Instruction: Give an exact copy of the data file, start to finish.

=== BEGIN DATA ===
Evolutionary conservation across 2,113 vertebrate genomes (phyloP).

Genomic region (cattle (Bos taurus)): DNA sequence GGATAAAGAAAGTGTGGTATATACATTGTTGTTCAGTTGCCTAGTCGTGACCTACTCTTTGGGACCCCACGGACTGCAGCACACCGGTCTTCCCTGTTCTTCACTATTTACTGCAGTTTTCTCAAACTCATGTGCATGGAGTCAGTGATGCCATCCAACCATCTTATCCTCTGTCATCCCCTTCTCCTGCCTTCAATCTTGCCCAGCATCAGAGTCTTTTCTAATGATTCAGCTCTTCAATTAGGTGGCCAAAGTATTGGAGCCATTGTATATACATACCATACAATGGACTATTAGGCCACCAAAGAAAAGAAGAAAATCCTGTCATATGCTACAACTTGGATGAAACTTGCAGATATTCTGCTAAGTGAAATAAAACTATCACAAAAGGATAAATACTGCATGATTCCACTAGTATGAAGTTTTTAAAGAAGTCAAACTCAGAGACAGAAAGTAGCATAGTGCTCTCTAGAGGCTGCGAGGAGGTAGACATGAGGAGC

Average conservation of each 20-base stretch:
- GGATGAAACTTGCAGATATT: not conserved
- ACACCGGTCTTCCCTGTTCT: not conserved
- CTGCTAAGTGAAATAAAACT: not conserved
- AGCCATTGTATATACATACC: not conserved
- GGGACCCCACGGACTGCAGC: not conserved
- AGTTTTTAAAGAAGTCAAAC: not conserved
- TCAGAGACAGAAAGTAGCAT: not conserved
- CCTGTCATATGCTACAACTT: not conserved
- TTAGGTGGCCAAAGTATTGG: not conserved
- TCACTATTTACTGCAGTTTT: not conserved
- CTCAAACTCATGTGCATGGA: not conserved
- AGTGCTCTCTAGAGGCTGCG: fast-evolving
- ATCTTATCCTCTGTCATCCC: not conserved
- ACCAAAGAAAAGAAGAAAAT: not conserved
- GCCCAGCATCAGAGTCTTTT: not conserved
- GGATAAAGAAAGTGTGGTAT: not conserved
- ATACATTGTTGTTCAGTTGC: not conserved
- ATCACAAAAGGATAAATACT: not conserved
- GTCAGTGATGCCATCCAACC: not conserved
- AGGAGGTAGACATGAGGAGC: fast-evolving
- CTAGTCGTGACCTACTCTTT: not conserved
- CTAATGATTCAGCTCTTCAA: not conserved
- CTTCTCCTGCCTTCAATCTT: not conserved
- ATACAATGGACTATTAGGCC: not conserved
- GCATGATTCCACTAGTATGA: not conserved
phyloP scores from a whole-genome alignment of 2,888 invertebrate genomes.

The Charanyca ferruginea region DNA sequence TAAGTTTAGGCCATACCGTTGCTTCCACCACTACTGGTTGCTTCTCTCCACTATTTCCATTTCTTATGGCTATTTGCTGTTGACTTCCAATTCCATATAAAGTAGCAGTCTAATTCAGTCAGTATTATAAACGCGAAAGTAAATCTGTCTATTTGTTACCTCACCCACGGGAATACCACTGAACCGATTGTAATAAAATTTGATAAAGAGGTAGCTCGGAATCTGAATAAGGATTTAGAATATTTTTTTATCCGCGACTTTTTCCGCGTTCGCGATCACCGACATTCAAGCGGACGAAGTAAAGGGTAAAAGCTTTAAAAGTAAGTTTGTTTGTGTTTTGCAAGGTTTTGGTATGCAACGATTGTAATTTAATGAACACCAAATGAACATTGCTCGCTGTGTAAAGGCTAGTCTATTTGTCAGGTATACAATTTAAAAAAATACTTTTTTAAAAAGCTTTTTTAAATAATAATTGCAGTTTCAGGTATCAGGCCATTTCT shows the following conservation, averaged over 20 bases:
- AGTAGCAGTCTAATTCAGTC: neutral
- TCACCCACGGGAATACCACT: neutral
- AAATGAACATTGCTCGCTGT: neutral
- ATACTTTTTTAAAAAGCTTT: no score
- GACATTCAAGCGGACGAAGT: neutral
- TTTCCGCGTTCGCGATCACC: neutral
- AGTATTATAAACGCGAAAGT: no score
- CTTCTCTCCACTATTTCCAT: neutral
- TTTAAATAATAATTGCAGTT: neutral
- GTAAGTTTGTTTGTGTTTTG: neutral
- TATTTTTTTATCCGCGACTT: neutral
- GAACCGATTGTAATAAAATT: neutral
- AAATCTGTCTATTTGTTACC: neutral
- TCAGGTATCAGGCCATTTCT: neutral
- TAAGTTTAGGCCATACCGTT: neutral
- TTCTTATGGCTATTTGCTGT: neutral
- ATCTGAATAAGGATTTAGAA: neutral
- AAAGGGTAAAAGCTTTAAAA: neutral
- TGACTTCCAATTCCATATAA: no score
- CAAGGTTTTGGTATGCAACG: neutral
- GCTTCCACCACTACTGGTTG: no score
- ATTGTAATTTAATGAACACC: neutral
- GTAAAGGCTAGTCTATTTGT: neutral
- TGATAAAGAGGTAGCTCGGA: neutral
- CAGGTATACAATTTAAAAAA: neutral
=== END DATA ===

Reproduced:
Evolutionary conservation across 2,113 vertebrate genomes (phyloP).

Genomic region (cattle (Bos taurus)): DNA sequence GGATAAAGAAAGTGTGGTATATACATTGTTGTTCAGTTGCCTAGTCGTGACCTACTCTTTGGGACCCCACGGACTGCAGCACACCGGTCTTCCCTGTTCTTCACTATTTACTGCAGTTTTCTCAAACTCATGTGCATGGAGTCAGTGATGCCATCCAACCATCTTATCCTCTGTCATCCCCTTCTCCTGCCTTCAATCTTGCCCAGCATCAGAGTCTTTTCTAATGATTCAGCTCTTCAATTAGGTGGCCAAAGTATTGGAGCCATTGTATATACATACCATACAATGGACTATTAGGCCACCAAAGAAAAGAAGAAAATCCTGTCATATGCTACAACTTGGATGAAACTTGCAGATATTCTGCTAAGTGAAATAAAACTATCACAAAAGGATAAATACTGCATGATTCCACTAGTATGAAGTTTTTAAAGAAGTCAAACTCAGAGACAGAAAGTAGCATAGTGCTCTCTAGAGGCTGCGAGGAGGTAGACATGAGGAGC

Average conservation of each 20-base stretch:
- GGATGAAACTTGCAGATATT: not conserved
- ACACCGGTCTTCCCTGTTCT: not conserved
- CTGCTAAGTGAAATAAAACT: not conserved
- AGCCATTGTATATACATACC: not conserved
- GGGACCCCACGGACTGCAGC: not conserved
- AGTTTTTAAAGAAGTCAAAC: not conserved
- TCAGAGACAGAAAGTAGCAT: not conserved
- CCTGTCATATGCTACAACTT: not conserved
- TTAGGTGGCCAAAGTATTGG: not conserved
- TCACTATTTACTGCAGTTTT: not conserved
- CTCAAACTCATGTGCATGGA: not conserved
- AGTGCTCTCTAGAGGCTGCG: fast-evolving
- ATCTTATCCTCTGTCATCCC: not conserved
- ACCAAAGAAAAGAAGAAAAT: not conserved
- GCCCAGCATCAGAGTCTTTT: not conserved
- GGATAAAGAAAGTGTGGTAT: not conserved
- ATACATTGTTGTTCAGTTGC: not conserved
- ATCACAAAAGGATAAATACT: not conserved
- GTCAGTGATGCCATCCAACC: not conserved
- AGGAGGTAGACATGAGGAGC: fast-evolving
- CTAGTCGTGACCTACTCTTT: not conserved
- CTAATGATTCAGCTCTTCAA: not conserved
- CTTCTCCTGCCTTCAATCTT: not conserved
- ATACAATGGACTATTAGGCC: not conserved
- GCATGATTCCACTAGTATGA: not conserved
phyloP scores from a whole-genome alignment of 2,888 invertebrate genomes.

The Charanyca ferruginea region DNA sequence TAAGTTTAGGCCATACCGTTGCTTCCACCACTACTGGTTGCTTCTCTCCACTATTTCCATTTCTTATGGCTATTTGCTGTTGACTTCCAATTCCATATAAAGTAGCAGTCTAATTCAGTCAGTATTATAAACGCGAAAGTAAATCTGTCTATTTGTTACCTCACCCACGGGAATACCACTGAACCGATTGTAATAAAATTTGATAAAGAGGTAGCTCGGAATCTGAATAAGGATTTAGAATATTTTTTTATCCGCGACTTTTTCCGCGTTCGCGATCACCGACATTCAAGCGGACGAAGTAAAGGGTAAAAGCTTTAAAAGTAAGTTTGTTTGTGTTTTGCAAGGTTTTGGTATGCAACGATTGTAATTTAATGAACACCAAATGAACATTGCTCGCTGTGTAAAGGCTAGTCTATTTGTCAGGTATACAATTTAAAAAAATACTTTTTTAAAAAGCTTTTTTAAATAATAATTGCAGTTTCAGGTATCAGGCCATTTCT shows the following conservation, averaged over 20 bases:
- AGTAGCAGTCTAATTCAGTC: neutral
- TCACCCACGGGAATACCACT: neutral
- AAATGAACATTGCTCGCTGT: neutral
- ATACTTTTTTAAAAAGCTTT: no score
- GACATTCAAGCGGACGAAGT: neutral
- TTTCCGCGTTCGCGATCACC: neutral
- AGTATTATAAACGCGAAAGT: no score
- CTTCTCTCCACTATTTCCAT: neutral
- TTTAAATAATAATTGCAGTT: neutral
- GTAAGTTTGTTTGTGTTTTG: neutral
- TATTTTTTTATCCGCGACTT: neutral
- GAACCGATTGTAATAAAATT: neutral
- AAATCTGTCTATTTGTTACC: neutral
- TCAGGTATCAGGCCATTTCT: neutral
- TAAGTTTAGGCCATACCGTT: neutral
- TTCTTATGGCTATTTGCTGT: neutral
- ATCTGAATAAGGATTTAGAA: neutral
- AAAGGGTAAAAGCTTTAAAA: neutral
- TGACTTCCAATTCCATATAA: no score
- CAAGGTTTTGGTATGCAACG: neutral
- GCTTCCACCACTACTGGTTG: no score
- ATTGTAATTTAATGAACACC: neutral
- GTAAAGGCTAGTCTATTTGT: neutral
- TGATAAAGAGGTAGCTCGGA: neutral
- CAGGTATACAATTTAAAAAA: neutral